I quite enjoy books that give you an inside view of things that you don’t normally think about. I think that’s why my reading list so far is pretty biography/memoir and non-fiction heavy. I’ve once been to London, and have very fond memories of my time there, so I love to learn about one of my favourite cities in the world. I landed at Heathrow airport, as millions do, and distinctly remember standing behind an African family in the customs line. The mother (of what seemed about 800 noisy children but was probably really only five) did not appear to have a passport, and I listened to her desperately try to convey to the customs personnel, in broken English, and grabs of an African language I couldn’t place, that she did not know where her passport was. Maybe she meant it was lost in transit, maybe she never had one. I’ll never know, but I’ve never forgotten the look on the face of her kids as it became increasingly clear that the lack of a passport was going to be a problem. This was the kind of story I thought I would read about in this book.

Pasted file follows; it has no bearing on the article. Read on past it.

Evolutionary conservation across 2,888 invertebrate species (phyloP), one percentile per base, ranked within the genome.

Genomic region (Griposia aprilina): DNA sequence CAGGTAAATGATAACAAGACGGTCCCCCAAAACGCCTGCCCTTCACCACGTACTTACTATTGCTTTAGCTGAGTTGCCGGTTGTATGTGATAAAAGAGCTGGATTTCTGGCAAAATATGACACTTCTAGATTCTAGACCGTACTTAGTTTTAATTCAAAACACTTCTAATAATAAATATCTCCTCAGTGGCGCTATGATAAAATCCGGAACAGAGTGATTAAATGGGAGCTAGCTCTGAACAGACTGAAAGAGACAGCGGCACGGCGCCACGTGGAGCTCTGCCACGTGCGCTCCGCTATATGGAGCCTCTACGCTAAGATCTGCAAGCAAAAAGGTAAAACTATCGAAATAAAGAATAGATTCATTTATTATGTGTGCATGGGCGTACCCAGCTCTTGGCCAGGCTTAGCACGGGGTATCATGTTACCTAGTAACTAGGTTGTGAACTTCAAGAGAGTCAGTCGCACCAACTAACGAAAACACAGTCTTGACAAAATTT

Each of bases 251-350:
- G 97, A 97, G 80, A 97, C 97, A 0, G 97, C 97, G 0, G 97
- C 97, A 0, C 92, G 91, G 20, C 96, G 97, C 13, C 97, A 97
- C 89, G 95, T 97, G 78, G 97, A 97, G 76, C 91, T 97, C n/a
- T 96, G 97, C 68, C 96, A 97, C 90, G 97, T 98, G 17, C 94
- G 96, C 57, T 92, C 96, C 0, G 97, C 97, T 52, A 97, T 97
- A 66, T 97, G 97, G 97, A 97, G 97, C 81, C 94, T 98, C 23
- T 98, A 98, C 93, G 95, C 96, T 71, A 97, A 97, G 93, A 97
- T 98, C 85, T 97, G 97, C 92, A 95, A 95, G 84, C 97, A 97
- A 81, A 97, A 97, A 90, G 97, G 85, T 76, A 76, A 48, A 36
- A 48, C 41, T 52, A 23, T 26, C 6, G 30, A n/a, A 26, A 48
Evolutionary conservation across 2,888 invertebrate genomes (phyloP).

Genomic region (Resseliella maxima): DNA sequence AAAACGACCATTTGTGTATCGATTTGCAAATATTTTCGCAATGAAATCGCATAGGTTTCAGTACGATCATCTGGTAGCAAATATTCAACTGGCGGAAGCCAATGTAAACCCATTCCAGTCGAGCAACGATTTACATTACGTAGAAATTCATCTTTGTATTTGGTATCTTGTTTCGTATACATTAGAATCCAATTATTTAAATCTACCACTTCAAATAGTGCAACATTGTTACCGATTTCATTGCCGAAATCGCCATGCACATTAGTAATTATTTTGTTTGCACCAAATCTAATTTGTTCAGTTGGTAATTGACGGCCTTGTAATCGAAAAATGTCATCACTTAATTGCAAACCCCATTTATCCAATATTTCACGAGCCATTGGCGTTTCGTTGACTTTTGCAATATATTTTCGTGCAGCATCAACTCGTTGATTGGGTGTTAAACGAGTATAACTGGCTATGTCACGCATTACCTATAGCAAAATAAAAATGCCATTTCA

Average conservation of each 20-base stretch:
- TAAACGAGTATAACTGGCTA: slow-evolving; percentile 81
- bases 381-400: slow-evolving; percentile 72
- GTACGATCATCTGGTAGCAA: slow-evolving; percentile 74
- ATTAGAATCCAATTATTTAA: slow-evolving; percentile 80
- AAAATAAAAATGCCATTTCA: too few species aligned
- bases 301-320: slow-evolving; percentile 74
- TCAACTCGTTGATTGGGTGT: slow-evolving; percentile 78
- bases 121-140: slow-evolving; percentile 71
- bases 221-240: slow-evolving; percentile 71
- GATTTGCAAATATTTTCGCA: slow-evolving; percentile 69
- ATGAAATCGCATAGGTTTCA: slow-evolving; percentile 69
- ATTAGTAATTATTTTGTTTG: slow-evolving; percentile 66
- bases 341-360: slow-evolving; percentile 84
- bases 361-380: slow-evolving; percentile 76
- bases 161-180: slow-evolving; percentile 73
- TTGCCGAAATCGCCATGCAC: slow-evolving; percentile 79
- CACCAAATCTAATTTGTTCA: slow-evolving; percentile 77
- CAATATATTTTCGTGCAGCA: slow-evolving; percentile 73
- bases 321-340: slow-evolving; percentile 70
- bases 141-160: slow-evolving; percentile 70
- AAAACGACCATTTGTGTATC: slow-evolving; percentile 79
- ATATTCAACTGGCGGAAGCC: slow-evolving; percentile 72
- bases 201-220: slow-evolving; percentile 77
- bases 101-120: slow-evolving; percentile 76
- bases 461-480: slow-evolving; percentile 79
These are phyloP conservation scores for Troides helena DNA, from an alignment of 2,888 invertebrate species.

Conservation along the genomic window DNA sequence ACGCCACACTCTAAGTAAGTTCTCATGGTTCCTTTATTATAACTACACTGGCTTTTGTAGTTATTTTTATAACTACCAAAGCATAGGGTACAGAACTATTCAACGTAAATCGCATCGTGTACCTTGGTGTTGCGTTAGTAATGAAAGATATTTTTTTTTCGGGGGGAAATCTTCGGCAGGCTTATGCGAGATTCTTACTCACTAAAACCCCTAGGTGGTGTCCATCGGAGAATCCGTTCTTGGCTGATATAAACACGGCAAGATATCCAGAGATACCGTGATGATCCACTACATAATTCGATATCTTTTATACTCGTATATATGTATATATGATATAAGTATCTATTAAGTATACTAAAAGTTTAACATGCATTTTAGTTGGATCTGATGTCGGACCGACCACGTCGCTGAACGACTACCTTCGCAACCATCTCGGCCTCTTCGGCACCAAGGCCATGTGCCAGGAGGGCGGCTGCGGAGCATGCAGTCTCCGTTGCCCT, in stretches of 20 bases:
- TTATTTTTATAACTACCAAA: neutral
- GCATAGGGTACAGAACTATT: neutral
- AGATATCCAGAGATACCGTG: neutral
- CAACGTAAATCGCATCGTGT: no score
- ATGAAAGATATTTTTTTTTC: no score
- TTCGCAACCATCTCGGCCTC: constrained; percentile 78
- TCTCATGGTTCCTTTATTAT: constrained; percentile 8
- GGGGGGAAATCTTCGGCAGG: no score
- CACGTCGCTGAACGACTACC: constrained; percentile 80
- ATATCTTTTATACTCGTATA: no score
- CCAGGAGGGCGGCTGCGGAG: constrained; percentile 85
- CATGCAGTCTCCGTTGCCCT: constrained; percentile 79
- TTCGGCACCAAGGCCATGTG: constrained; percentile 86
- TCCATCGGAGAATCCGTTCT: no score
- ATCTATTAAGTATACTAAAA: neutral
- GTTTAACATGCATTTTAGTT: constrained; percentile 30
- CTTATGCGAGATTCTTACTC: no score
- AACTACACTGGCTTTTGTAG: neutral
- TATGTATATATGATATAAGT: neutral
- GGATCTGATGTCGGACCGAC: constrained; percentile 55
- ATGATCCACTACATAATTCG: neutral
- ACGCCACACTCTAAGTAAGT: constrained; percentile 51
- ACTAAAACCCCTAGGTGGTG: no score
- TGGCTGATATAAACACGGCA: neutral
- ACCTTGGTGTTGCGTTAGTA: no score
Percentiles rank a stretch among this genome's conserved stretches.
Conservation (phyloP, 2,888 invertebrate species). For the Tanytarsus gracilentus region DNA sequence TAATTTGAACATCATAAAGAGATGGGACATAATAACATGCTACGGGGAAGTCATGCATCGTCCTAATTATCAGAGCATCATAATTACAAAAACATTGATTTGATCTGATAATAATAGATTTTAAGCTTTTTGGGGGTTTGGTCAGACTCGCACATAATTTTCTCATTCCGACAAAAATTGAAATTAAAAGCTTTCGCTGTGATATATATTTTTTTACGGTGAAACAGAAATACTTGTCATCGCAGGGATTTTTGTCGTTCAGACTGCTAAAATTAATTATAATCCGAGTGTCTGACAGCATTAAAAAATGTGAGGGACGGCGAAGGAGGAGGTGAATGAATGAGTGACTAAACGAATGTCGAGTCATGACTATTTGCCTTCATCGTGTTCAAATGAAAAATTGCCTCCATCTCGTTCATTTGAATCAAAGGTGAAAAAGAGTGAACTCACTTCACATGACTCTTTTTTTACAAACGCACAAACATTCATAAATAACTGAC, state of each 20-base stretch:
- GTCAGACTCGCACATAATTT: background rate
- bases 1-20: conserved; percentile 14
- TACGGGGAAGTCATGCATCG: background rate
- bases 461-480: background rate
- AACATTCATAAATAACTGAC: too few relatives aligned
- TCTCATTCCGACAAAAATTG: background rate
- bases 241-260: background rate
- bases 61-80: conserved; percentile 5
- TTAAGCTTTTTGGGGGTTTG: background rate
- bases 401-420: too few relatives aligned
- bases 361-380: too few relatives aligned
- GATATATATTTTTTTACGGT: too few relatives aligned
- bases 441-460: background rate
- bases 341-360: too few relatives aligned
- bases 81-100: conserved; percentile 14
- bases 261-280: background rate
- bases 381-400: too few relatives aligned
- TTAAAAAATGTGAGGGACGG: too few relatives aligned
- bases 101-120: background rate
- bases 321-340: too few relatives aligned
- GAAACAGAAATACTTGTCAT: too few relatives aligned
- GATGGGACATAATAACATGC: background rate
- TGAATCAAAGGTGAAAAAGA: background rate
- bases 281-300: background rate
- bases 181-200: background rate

This book I stumbled across at the local library, and it was interesting, and a nice little encapsulation of Heathrow. It didn’t inspire me, or move me, or change my thinking in any real way. In fact, I’m so far behind in my blog posts that I am writing this some weeks after reading it and I can’t remember a damn thing from it, and other books I can. So maybe you might say it was a bit of an anticlimax. It did give me a chance to reminisce about my time in London and my experiences of Heathrow, as well as boggling the mind with the hefty statistics about how many planes and people and staff the massive airport caters for daily. Other than that, this book was fairly forgettable. Shame.